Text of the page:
“Best” is a hard thing to determine because every business situation is different. One thing we know for sure, though, is this: standard passwords are outdated.
Failing to use multi-factor authentication and secure passwords opens your organization to data breaches and ransomware attacks.
As the way of the future moves toward a world of purely MFA, this blog will review the different types of multi-factor authentication and which types may be best for different types of businesses.
What is MFA?
First, a quick review. Multi-factor authentication, or MFA for short, is an authentication system that requires more than one distinct authentication factor for successful authentication. Multi-factor authentication can be performed using a multi-factor authenticator or a combination of authenticators that provide different factors.
In simple terms, MFA is a multi-step account login process that requires users to enter more information than just a password. For example, along with the password, users might be asked to enter a code sent to their email, answer a secret question, or scan a fingerprint.
Different Types of MFA
Several different types of multi-factor authentication may be ideal for different businesses. These include:
- Text and call one-time passwords (OTPs)
- Authenticator app
- Email codes
- Biometric verification (fingerprint or visual)
- Physical key
Text and Call One-Time Passwords (OTPs)
Text and call one-time passwords are very similar to email codes; they are just received via phone rather than a computer. A one-time password is texted to you, or you read the code by receiving a phone call.
The major downside to text and OTPs is that many have a time limit. If you are not near your phone when the code is sent, or you are experiencing spotty service, the code may expire before you can enter it.
On the plus side, this form of MFA does not require users to download an app.
Speaking of apps–another popular form of MFA is authenticator apps. As implied above, you download an authentication app to your phone. Companies like Google, Apple, and Microsoft have developed their own apps for their users to provide greater built-in security.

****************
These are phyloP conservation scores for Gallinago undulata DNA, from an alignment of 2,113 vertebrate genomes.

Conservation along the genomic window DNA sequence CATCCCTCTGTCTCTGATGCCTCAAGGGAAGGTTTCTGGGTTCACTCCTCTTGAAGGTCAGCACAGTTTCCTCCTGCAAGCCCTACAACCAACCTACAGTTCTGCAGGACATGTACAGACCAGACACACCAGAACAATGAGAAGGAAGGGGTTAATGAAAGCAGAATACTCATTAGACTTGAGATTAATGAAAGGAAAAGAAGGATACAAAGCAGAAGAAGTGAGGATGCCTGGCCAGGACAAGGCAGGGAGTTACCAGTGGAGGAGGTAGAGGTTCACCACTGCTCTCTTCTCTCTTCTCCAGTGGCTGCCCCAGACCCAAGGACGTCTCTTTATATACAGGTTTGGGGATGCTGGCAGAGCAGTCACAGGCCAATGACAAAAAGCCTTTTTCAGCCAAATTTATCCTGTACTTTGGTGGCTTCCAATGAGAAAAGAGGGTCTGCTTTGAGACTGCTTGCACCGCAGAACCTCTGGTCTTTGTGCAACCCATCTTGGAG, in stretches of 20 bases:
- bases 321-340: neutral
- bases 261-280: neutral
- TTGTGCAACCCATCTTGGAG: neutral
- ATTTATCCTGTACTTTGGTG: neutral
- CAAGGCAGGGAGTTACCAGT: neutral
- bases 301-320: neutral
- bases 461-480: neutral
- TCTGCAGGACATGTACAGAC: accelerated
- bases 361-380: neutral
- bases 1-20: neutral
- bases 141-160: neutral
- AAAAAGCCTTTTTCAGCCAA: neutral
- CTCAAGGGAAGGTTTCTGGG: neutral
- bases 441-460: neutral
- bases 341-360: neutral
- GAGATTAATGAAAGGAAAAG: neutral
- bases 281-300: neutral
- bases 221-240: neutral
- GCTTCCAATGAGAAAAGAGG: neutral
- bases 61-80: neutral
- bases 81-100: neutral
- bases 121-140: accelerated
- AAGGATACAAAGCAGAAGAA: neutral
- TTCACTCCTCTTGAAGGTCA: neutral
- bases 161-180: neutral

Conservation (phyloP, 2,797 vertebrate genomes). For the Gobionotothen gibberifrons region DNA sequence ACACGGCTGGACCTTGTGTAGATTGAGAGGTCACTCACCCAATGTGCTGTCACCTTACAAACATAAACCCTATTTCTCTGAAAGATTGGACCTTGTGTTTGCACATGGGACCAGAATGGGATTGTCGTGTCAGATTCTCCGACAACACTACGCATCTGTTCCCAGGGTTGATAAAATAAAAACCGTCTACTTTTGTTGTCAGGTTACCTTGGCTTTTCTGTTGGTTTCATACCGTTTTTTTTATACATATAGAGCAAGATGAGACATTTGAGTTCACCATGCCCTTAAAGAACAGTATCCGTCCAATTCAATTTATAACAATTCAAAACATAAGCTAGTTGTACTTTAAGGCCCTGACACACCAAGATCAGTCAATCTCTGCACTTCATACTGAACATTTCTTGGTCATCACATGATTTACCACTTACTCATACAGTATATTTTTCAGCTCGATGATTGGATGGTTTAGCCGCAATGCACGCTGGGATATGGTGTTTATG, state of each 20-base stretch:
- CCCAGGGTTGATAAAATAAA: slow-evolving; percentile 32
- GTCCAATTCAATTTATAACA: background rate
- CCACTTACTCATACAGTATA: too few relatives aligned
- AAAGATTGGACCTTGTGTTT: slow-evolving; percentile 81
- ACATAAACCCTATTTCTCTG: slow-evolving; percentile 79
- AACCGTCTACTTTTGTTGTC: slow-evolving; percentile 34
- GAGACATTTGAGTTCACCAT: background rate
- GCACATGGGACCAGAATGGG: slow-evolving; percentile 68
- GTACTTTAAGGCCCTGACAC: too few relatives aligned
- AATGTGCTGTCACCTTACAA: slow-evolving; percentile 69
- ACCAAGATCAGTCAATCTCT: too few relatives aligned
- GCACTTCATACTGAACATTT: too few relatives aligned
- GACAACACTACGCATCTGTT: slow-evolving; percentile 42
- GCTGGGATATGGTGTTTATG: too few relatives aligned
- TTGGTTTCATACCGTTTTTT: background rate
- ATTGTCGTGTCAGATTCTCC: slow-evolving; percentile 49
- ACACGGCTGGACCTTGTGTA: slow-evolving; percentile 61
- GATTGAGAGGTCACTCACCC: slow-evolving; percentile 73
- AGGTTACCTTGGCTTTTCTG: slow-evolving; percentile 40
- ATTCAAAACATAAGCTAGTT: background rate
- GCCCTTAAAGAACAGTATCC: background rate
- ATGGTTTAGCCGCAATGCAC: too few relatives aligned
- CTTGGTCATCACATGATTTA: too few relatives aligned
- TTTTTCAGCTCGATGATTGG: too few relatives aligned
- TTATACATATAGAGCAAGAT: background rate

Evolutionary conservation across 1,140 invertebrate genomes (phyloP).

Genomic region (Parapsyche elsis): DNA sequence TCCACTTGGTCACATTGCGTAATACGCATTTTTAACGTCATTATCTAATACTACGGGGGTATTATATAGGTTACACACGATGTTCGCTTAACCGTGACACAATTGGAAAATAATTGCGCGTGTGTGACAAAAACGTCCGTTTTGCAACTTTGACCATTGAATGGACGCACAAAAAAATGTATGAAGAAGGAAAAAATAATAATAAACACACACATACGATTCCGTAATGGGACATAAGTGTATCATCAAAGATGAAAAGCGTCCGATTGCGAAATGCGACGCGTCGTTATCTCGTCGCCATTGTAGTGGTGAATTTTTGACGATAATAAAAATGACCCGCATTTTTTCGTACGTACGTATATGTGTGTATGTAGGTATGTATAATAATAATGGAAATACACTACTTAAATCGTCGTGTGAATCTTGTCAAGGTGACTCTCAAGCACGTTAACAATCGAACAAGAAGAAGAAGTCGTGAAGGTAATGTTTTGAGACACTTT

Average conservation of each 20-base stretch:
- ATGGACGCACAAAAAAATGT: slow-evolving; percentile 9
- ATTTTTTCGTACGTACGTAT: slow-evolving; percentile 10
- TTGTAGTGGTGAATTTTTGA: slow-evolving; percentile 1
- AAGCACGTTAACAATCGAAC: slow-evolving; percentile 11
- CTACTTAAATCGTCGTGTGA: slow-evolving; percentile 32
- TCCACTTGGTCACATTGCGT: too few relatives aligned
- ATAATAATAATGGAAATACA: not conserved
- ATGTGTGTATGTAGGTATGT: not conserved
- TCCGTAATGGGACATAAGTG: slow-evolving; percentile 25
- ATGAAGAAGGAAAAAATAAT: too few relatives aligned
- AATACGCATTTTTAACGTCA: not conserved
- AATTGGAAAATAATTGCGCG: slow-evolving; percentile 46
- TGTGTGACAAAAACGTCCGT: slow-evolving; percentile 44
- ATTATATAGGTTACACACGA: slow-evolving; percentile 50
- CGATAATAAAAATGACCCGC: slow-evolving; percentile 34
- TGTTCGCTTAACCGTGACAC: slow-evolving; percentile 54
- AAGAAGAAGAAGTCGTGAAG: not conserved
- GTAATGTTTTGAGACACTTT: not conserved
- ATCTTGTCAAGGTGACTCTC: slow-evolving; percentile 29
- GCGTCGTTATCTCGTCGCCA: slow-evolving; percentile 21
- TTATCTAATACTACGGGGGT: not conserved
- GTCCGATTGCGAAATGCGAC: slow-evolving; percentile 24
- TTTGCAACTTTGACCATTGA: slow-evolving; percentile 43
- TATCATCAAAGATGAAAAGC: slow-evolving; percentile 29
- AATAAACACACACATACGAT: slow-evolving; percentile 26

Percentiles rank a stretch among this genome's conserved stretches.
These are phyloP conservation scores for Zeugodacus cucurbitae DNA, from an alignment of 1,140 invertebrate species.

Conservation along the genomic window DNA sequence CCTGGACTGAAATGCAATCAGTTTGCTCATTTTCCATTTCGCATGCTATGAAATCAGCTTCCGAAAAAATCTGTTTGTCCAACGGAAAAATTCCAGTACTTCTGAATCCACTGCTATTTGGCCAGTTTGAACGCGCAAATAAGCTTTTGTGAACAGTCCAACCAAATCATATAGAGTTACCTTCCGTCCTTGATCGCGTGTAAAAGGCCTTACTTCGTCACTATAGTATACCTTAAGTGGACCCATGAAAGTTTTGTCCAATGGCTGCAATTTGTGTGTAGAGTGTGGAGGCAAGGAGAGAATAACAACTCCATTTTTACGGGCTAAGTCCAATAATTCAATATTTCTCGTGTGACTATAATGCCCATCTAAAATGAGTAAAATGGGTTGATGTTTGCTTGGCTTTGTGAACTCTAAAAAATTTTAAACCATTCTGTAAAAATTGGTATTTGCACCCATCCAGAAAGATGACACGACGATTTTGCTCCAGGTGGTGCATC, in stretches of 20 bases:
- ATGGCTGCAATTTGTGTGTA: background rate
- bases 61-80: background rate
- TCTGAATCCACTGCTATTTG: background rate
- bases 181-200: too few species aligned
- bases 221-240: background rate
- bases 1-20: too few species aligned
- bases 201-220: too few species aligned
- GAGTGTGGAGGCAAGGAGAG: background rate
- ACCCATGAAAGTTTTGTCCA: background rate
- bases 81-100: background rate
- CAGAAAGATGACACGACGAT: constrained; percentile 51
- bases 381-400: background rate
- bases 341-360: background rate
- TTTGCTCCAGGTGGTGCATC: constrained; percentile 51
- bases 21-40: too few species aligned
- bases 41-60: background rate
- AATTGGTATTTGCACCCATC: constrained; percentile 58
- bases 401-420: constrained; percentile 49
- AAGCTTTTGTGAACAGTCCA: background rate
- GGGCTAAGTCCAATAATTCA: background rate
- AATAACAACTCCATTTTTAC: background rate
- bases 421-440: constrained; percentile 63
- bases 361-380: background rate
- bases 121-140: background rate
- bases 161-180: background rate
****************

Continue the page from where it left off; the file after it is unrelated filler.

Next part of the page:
With authenticator apps, users will receive a notification of someone trying to access their account, which you can approve or deny.
Authenticator apps strike an ideal balance of convenience and security. While this is our number one recommended option, not all organizations and accounts support this type of MFA. If your organization needs help initiating authenticator apps, reach out to us here.
Email code is one of the most commonly used and convenient types of MFAs. As the name implies, a code is sent to your email for verification. The code traditionally includes letters, numbers, or a combination of both.
Email code provides a level of accessibility not available with text passwords, which require users to have a phone. However, because of the accessibility, they pose additional risk factors. If a hacker accesses your email, they can hypothetically overcome MFA because they can view the emailed access code.
Biometric verification includes fingerprint identification up to facial recognition. The interesting thing about biometric verification is that many users utilize it to replace their passwords entirely. This, by definition, does not make it an MFA. If used as an MFA in conjunction with a secure password, biometric verification can be a viable MFA option. If used to replace passwords, we do not recommend it for optimal security.
A physical key is considered one of the most secure forms of MFA because you quite literally need a physical object to gain access. For obvious reasons, this eliminates a level of risk for remote hackers.
When using a physical key, a user would insert the key into the computer or device to access information. Physical keys are typically reserved for a company’s highest-value users and access to its most sensitive information. Physical keys are very commonly used in industries such as insurance, investment, and banking, where data is of the utmost sensitivity.
Choosing the Best MFA for Your Business
Like many decisions for your business, there is no one size fits all. The best multi-factor authentication type for your business depends on several factors.
We highly recommend working with a qualified managed IT expert when using a new form of MFA within your business. With experienced IT help, we can help guide you toward the best option that balances both security and convenience for your business.
Clarity Technology Group is here to support your business. Schedule a free assessment today to determine the best MFA for your business.